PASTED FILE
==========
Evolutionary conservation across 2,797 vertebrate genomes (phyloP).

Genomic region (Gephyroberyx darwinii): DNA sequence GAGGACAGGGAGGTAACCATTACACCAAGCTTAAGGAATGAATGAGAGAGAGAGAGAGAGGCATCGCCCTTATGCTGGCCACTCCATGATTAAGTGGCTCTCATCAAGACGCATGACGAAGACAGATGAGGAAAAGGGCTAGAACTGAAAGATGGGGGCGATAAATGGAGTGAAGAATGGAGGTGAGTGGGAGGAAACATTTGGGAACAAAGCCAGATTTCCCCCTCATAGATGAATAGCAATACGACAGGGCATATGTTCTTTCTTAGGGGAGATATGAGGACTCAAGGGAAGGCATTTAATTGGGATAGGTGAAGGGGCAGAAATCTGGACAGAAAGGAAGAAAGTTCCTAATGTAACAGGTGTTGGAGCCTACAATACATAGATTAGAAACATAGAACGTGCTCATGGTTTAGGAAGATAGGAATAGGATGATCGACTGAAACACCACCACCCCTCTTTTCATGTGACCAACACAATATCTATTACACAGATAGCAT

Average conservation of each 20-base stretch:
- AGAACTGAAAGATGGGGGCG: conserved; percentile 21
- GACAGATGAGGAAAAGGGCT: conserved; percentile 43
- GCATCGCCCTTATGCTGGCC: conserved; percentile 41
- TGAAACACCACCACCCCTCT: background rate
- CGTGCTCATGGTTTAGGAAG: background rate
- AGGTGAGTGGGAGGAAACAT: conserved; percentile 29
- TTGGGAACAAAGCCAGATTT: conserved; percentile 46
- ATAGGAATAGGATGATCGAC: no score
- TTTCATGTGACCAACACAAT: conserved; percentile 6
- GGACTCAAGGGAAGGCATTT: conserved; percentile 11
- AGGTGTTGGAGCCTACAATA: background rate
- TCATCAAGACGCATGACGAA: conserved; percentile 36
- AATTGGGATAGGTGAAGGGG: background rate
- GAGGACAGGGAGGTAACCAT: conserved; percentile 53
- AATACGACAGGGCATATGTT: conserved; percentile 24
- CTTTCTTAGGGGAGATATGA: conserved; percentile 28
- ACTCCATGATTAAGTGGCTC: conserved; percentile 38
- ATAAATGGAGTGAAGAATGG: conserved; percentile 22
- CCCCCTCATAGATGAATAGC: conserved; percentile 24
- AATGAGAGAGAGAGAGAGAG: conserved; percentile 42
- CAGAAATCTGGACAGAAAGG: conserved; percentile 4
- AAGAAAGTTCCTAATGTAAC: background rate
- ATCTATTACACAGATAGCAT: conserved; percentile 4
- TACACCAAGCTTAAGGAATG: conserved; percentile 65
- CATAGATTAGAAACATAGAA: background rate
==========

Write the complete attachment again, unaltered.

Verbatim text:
Evolutionary conservation across 2,797 vertebrate genomes (phyloP).

Genomic region (Gephyroberyx darwinii): DNA sequence GAGGACAGGGAGGTAACCATTACACCAAGCTTAAGGAATGAATGAGAGAGAGAGAGAGAGGCATCGCCCTTATGCTGGCCACTCCATGATTAAGTGGCTCTCATCAAGACGCATGACGAAGACAGATGAGGAAAAGGGCTAGAACTGAAAGATGGGGGCGATAAATGGAGTGAAGAATGGAGGTGAGTGGGAGGAAACATTTGGGAACAAAGCCAGATTTCCCCCTCATAGATGAATAGCAATACGACAGGGCATATGTTCTTTCTTAGGGGAGATATGAGGACTCAAGGGAAGGCATTTAATTGGGATAGGTGAAGGGGCAGAAATCTGGACAGAAAGGAAGAAAGTTCCTAATGTAACAGGTGTTGGAGCCTACAATACATAGATTAGAAACATAGAACGTGCTCATGGTTTAGGAAGATAGGAATAGGATGATCGACTGAAACACCACCACCCCTCTTTTCATGTGACCAACACAATATCTATTACACAGATAGCAT

Average conservation of each 20-base stretch:
- AGAACTGAAAGATGGGGGCG: conserved; percentile 21
- GACAGATGAGGAAAAGGGCT: conserved; percentile 43
- GCATCGCCCTTATGCTGGCC: conserved; percentile 41
- TGAAACACCACCACCCCTCT: background rate
- CGTGCTCATGGTTTAGGAAG: background rate
- AGGTGAGTGGGAGGAAACAT: conserved; percentile 29
- TTGGGAACAAAGCCAGATTT: conserved; percentile 46
- ATAGGAATAGGATGATCGAC: no score
- TTTCATGTGACCAACACAAT: conserved; percentile 6
- GGACTCAAGGGAAGGCATTT: conserved; percentile 11
- AGGTGTTGGAGCCTACAATA: background rate
- TCATCAAGACGCATGACGAA: conserved; percentile 36
- AATTGGGATAGGTGAAGGGG: background rate
- GAGGACAGGGAGGTAACCAT: conserved; percentile 53
- AATACGACAGGGCATATGTT: conserved; percentile 24
- CTTTCTTAGGGGAGATATGA: conserved; percentile 28
- ACTCCATGATTAAGTGGCTC: conserved; percentile 38
- ATAAATGGAGTGAAGAATGG: conserved; percentile 22
- CCCCCTCATAGATGAATAGC: conserved; percentile 24
- AATGAGAGAGAGAGAGAGAG: conserved; percentile 42
- CAGAAATCTGGACAGAAAGG: conserved; percentile 4
- AAGAAAGTTCCTAATGTAAC: background rate
- ATCTATTACACAGATAGCAT: conserved; percentile 4
- TACACCAAGCTTAAGGAATG: conserved; percentile 65
- CATAGATTAGAAACATAGAA: background rate